Less than two weeks ago, the Dallas Cowboys were in crisis. Mitchell Trubisky and the Chicago Bears had just beaten them and the cacophony of cries to fire Jason Garrett was the loudest it had been in nine years, but Cowboys owner Jerry Jones was fixated on something else.
”Let me just say this: I think all of us, including the fans, want to win a damn football game. OK?” Cowboys owner Jerry Jones told reporters after the loss. “I know we’ve got a lot of things to think about. Who’s coaching? Who’s playing? Who’s compared to another player someplace else? How about, let’s win some ball games, folks?”
The Cowboys won a ball game on Sunday. By a lot. Dallas dismantled the Los Angeles Rams in a 44-21 win. The feat was even sweeter considering the Rams knocked the Cowboys out of the playoffs in the divisional round in January. The Cowboys are tied at the top of the NFC East at 7-7 but hold the tiebreaker over the Eagles for first place, which is like being tied for the title of fastest sloth. Dallas has been consumed by Jason Garrett’s seemingly inevitable firing, but this was one of the better wins of his Cowboys career, and his team could make a playoff run if it keeps playing this way.
The only part of this game the Cowboys did not decisively win was the coin toss. Dallas won the toss, but the Cowboys’ captains, led by quarterback Dak Prescott, said they wanted to kick. Referee Walt Anderson asked to confirm whether they wanted to kick, and Prescott said, “We defer to the second half, yes.” Anderson either did not hear him or decided the ink of history was already dry, because he told Prescott, “You’re going to kick.”
What Prescott meant was Dallas wanted to kick to start the first half and then get the ball in the second half. What Anderson thought Prescott said was the Cowboys wanted to kick to start the first half and kick to begin the second half.
UPDATE: Dak Prescott did say defer to the 2nd half, but only after he said "defense" and "kick." pic.twitter.com/zKMKbHTc0U— FOX Sports: NFL (@NFLonFOX) December 15, 2019
It was almost a caricature of the officiating issues that have plagued the league this season. This was so egregious that Anderson’s crew changed its decision at halftime after reviewing the audio (and perhaps getting a phone call from senior vice president of officiating Al Riveron) and decided to let Dallas get the second-half kick.
UPDATE: @ErinAndrews on why the Cowboys received the ball to start the second half pic.twitter.com/OcKbvYdMbA— FOX Sports: NFL (@NFLonFOX) December 15, 2019
Even if the Rams had gotten the extra possession, it wouldn’t have mattered. At halftime, the Cowboys were up 28-7 and the Rams had 3 rushing yards, 2 of which came from Jared Goff. Dallas held the Rams to 14 carries for 22 rushing yards, tied for the Rams’ season low, while Dallas rushed 45 times for 263 yards, their season high. Ezekiel Elliott had 117 yards and two touchdowns on 24 carries, while rookie Tony Pollard had 131 yards and one score on 12 carries. It was a near exact reversal of the rushing script when the Rams beat the Cowboys in the playoffs with 273 rushing yards mostly from Todd Gurley and C.J. Anderson while Dallas had just 50 rushing yards. Dallas’s defense tipped its plays to the Rams in that playoff game. On Sunday, it did not. The Rams scored 21 points and gained just 289 yards of offense, but 14 of those points and 135 of those yards came on their final two drives once the score was already 37-7 with less than seven minutes to play. L.A.’s offense looked rejuvenated against Seattle and Arizona the past two weeks, but the Cowboys sent them back to earth. Meanwhile, the Cowboys relaunched after a sleepy few weeks. Dallas gained 475 yards of offense (7.0 yards per play), and converted seven of their 13 third-down attempts. The win was their biggest margin of victory since October.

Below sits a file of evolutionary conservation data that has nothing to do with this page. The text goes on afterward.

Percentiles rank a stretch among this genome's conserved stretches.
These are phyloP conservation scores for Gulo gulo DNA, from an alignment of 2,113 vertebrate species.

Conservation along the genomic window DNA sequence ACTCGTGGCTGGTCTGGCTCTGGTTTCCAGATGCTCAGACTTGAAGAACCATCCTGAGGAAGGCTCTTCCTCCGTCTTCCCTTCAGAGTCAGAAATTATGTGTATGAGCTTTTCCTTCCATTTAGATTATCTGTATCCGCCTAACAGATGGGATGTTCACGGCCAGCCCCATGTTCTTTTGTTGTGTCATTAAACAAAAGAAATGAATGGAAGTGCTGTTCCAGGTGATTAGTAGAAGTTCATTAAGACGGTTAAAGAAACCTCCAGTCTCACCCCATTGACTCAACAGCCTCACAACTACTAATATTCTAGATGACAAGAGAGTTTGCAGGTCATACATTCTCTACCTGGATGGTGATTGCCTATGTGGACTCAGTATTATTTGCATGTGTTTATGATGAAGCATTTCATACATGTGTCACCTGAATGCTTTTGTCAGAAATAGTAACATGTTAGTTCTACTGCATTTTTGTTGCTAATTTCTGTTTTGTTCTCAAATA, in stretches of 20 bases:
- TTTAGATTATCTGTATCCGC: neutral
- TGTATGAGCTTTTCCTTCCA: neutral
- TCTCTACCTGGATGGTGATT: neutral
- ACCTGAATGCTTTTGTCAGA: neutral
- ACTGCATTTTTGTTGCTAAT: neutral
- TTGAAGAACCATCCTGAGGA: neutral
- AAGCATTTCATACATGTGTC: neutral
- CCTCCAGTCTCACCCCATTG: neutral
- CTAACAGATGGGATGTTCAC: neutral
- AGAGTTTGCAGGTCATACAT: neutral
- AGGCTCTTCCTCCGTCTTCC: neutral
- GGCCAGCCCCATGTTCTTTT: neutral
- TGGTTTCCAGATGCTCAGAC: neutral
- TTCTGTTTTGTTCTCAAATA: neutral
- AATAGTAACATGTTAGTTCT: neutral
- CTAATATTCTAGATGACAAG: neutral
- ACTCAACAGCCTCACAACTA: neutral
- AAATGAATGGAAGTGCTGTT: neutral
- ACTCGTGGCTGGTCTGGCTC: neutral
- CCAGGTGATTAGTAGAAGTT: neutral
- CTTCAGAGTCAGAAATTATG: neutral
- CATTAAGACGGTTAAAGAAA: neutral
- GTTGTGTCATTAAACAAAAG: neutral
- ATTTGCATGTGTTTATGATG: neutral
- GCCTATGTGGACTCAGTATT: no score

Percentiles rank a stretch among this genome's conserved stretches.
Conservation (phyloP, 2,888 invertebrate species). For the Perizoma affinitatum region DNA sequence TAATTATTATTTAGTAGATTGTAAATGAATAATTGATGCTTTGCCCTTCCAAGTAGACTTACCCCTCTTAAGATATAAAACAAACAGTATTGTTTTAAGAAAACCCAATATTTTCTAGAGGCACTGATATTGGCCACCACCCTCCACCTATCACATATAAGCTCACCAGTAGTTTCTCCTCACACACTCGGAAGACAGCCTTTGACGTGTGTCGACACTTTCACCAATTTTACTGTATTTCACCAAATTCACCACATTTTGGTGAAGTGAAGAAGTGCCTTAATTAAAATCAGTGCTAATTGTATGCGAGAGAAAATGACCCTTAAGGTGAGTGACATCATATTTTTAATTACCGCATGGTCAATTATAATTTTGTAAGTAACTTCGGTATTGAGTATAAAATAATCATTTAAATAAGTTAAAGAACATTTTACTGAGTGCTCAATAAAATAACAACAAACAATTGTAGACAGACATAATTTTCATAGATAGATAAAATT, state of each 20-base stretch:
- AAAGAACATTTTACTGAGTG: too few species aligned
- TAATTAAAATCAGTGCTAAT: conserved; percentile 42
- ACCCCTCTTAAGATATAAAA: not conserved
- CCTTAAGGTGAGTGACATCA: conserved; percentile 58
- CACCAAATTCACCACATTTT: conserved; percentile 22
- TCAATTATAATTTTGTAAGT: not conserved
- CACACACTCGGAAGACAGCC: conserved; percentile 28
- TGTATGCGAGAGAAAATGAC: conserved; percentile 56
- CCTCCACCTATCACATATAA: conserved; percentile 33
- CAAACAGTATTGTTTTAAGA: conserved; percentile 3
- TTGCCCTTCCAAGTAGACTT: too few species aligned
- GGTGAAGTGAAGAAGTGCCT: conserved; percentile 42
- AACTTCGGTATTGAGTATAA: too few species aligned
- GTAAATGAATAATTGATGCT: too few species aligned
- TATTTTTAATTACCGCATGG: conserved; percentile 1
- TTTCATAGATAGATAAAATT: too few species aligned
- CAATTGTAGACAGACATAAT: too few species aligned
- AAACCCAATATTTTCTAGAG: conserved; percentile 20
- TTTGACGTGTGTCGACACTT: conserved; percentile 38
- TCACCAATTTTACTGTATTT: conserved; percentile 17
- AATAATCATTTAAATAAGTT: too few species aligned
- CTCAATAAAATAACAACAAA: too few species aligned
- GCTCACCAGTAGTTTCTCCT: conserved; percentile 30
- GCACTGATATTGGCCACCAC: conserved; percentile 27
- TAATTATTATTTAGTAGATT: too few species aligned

It’s an astonishing turnaround from where the Cowboys were 10 days ago. Former Cowboys receiver and current NFL Network analyst Michael Irvin said after the Bears loss that the Cowboys couldn’t “continue down this path,” in reference to Garrett’s job security. Cowboys legend Jimmy Johnson was even harsher, saying on Fox last week “nobody would be happy if he was the head coach a year from now.” Announcer Troy Aikman said on air the only impediment to firing Garrett was none of the assistant coaches deserved to be named the interim head coach. One game later, Garrett’s squad eviscerated the team that knocked them out of last year’s playoffs and is on the verge of making it back to the postseason.
The Cowboys and Eagles play next week. A win would make Dallas the NFC East champion. If the Cowboys win the division, they’d likely play either the Seahawks or 49ers in the wild-card round. Dallas would surely have a better chance against the Seahawks, whom they beat in the same round last January. All of the Cowboys fans hoping Garrett won’t be back would be torn about whether they want Dallas to advance in the playoffs.
First, the Cowboys need to win the division. If the Eagles beat Dallas next week, the Cowboys could still win the title with a win over Washington in Week 17 and an Eagles loss to the Giants because Dallas would have the better record in the NFC East. Considering how disgusting the Eagles looked against Washington before pulling away for a 37-27 win, this version of the Cowboys shouldn’t have trouble beating Philly, whom they beat 37-10 in Week 7. This is undoubtedly the best the Cowboys have looked since then, and the win came just in time. Jerry said as much to reporters after the game.
“Just what the doctor ordered,” Jones said.